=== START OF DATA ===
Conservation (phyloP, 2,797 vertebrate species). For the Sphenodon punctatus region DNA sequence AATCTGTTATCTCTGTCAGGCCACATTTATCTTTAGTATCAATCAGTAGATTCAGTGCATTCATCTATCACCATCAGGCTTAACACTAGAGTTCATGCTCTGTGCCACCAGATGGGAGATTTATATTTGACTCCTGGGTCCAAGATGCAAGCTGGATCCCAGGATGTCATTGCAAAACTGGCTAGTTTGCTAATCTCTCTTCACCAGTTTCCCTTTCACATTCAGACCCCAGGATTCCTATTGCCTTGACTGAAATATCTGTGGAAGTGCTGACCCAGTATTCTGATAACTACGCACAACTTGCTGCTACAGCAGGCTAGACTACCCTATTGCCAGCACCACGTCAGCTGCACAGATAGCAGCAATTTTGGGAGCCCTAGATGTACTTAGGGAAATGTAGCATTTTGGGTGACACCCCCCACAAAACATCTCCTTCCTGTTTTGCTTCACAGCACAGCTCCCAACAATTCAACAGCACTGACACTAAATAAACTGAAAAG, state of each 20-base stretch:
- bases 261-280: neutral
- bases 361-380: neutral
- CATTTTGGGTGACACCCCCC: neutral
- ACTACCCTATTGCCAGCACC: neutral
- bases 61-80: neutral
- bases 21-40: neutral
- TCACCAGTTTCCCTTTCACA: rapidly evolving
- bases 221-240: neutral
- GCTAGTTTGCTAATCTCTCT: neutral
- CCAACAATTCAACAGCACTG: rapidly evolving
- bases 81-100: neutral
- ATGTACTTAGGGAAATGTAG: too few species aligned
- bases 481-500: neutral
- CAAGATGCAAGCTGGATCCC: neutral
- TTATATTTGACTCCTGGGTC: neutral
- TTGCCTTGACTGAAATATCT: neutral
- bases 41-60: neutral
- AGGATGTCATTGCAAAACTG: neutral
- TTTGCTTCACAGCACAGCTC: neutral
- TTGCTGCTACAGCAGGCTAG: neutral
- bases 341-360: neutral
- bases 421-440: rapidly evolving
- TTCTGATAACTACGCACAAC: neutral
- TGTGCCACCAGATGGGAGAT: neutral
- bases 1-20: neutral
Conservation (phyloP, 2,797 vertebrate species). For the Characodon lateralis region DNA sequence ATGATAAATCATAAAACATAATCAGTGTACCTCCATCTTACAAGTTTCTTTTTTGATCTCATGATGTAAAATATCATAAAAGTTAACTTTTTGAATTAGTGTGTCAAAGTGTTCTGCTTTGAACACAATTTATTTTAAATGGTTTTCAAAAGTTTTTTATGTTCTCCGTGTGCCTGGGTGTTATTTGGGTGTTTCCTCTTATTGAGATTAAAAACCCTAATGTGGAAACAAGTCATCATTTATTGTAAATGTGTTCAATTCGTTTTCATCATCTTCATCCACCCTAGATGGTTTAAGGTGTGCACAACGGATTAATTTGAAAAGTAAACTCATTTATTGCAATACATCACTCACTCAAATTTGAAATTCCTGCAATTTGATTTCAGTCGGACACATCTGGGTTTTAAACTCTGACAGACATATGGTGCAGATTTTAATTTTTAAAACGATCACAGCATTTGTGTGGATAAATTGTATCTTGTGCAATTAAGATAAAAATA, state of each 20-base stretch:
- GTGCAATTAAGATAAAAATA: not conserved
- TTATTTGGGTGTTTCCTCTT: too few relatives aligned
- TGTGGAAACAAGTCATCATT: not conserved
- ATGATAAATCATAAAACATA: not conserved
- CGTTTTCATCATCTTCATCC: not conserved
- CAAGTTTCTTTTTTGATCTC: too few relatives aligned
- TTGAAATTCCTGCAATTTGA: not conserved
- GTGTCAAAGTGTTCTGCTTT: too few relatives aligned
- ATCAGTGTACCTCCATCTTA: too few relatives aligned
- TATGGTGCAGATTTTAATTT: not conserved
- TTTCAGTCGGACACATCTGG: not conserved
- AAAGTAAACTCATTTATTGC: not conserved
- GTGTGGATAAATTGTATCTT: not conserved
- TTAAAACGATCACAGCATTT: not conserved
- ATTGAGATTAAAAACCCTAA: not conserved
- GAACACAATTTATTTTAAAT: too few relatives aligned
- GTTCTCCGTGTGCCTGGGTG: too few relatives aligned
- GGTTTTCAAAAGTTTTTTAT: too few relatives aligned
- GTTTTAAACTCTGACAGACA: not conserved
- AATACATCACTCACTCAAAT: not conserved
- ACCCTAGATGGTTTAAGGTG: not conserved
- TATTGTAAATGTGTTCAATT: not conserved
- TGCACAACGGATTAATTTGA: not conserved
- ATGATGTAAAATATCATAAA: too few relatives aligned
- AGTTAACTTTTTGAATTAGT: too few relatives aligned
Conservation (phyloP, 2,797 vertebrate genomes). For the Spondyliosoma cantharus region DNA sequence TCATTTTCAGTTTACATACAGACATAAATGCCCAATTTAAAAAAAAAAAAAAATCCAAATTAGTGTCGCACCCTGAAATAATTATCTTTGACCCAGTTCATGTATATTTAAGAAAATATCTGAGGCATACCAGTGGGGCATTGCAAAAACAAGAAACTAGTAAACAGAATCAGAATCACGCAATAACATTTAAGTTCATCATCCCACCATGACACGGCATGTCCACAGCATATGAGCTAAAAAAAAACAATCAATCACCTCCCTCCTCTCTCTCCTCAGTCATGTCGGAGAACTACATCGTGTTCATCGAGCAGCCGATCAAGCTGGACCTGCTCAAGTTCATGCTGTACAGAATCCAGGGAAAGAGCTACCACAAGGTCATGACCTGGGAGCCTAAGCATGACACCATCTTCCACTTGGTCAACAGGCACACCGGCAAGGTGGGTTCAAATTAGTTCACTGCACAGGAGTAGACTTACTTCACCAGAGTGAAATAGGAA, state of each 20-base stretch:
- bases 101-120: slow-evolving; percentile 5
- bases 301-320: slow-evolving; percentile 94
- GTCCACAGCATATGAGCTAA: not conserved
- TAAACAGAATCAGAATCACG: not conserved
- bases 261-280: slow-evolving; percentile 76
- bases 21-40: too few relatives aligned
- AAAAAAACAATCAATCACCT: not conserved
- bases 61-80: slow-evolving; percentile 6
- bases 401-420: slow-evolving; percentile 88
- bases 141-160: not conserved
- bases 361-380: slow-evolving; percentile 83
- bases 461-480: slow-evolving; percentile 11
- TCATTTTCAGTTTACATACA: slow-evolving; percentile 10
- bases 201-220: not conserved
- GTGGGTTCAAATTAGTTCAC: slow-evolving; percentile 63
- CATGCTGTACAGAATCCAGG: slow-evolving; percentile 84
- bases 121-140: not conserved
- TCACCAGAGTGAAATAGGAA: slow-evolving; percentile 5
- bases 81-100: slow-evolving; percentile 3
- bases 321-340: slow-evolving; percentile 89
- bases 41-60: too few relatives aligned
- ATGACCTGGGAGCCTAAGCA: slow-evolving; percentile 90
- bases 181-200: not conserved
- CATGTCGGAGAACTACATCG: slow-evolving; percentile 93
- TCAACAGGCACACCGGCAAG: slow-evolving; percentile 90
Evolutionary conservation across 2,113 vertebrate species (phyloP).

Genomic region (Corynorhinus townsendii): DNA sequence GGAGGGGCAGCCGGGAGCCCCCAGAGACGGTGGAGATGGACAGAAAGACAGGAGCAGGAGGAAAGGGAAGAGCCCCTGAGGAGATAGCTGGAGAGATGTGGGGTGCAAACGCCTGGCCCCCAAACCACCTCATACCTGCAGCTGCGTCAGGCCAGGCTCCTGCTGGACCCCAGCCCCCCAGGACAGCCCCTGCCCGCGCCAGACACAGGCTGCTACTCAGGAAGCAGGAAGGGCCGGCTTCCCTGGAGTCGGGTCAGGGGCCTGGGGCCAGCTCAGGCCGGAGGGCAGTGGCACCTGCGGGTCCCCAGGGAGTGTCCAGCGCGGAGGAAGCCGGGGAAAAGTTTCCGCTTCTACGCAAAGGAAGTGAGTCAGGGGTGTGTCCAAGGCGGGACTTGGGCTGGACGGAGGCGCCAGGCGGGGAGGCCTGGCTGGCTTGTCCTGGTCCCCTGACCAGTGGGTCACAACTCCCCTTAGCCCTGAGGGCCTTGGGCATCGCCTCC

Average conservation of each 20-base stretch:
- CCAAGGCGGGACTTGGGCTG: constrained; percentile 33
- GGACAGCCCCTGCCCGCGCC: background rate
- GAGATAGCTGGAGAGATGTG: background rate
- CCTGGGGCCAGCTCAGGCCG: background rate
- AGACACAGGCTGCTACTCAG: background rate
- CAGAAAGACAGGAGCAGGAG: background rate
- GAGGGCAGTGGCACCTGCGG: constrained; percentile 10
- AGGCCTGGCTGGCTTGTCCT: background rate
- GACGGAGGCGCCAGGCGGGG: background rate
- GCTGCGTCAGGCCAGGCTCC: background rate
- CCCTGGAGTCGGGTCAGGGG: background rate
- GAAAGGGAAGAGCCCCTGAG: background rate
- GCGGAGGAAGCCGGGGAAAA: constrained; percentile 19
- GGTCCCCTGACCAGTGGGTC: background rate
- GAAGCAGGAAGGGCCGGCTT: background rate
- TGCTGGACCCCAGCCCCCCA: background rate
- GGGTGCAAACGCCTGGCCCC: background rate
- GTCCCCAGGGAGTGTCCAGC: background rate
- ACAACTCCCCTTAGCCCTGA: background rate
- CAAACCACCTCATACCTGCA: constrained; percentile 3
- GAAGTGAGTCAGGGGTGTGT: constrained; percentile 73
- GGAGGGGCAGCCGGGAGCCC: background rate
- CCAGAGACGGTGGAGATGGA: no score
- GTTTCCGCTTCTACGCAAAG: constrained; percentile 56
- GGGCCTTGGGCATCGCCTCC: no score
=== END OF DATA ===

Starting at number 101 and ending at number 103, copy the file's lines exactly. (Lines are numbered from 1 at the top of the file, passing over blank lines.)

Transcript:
- CAAACCACCTCATACCTGCA: constrained; percentile 3
- GAAGTGAGTCAGGGGTGTGT: constrained; percentile 73
- GGAGGGGCAGCCGGGAGCCC: background rate